Director/Writer: Karl Markovics | Cast: Ulrike Beimpold, Nikolai Gemel, Thomas Mraz, Anglelika Strathser | 90mins Austrian Fantasy Drama Sci-fi
Best known for his performance in The Grand Budapest Hotel, Austrian actor turned writer-director Karl Markovics attempts poetic realism in his quirky second feature, a follow up to the award-winning drama Breathing.
Ulrike Beimpold (The Wall) plays a buxom blond suburban housewife who develops an unusual relationship with God. Wittily scripted and visually slick and inventive, Superwelt loses its momentum after an amusing and watchable start.
Gabi (Ulrike Beimpold) is happy in her work as a supermarket cashier and runs a tight household for her pot-bellied husband Hannes (Rainer Woss) and screen-based son Ronnie (Nikolai Gemel) in the leafy provincial town of Bruck, surrounded by golden cornfields and wind farms. But life is too good to be true and one day, out of nowhere, she is visited by an invisible and magical force, not similar to that in The Wall, that rocks her ordinary world, sending her completely off balance emotionally and scampering into the fields, like the demented victim of some kind of religious fanaticism.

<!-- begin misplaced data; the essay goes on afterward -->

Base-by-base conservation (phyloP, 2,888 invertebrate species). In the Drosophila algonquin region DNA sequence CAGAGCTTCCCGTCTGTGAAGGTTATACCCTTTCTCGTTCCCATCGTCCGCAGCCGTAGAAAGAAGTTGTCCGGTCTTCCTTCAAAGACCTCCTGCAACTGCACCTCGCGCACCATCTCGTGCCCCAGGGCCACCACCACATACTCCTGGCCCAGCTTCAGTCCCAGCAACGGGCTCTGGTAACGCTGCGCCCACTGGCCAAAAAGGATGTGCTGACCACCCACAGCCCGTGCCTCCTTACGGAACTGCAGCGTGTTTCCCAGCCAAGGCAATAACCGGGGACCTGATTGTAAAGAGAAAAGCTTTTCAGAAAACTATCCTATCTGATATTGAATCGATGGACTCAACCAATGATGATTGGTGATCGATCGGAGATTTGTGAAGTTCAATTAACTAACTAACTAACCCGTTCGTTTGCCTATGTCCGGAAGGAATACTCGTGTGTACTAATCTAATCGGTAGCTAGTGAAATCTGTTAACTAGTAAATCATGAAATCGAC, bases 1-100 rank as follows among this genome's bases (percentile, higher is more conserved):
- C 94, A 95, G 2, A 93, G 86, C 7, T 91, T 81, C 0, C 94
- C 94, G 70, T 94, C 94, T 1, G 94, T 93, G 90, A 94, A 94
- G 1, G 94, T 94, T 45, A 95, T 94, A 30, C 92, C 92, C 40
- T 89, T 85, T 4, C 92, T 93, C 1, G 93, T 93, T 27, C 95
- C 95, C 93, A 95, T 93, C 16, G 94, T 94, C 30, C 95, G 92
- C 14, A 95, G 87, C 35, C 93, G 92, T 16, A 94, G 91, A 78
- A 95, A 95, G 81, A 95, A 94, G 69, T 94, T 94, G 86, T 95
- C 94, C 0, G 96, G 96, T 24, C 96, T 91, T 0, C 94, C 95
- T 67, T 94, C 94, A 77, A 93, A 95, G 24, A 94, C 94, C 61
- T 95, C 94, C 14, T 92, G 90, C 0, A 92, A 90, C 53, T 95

Beimpold is exultant as Gabi, her facial expression is off vacant gives a finely judged performance, her face vacant and anxious, but never overplaying Gabi’s beatific bafflement. A cartoonish chorus of minor characters, from intrusive neighbors to fainting Jehovah’s Witnesses, provide plenty of agreeable levity.
But Markovics proves more adept at setting up his divine dramatic puzzle than he does at resolving it. His script runs short on lucidity and momentum in its second half as Gabi wanders the sunlit Austrian landscape, increasingly angry with a Supreme Being she never summoned in the first place. Her spiritual epiphany ends up as a kind of extreme form of relationship therapy, exposing the hidden faultlines in her marriage. “How often have you been happy?” she asks Hannes bitterly. “How did we settle for so little?”
Markovics remains frustratingly opaque about the theological aspects of his story, and some may find the finale a fuzzy-headed anticlimax. All the same, Superworld is consistently sweet and engaging, a warm-hearted celebration of minor earthly miracles as much as the more heavenly kind. MT
REVIEWED AT CANNES MARKET 2014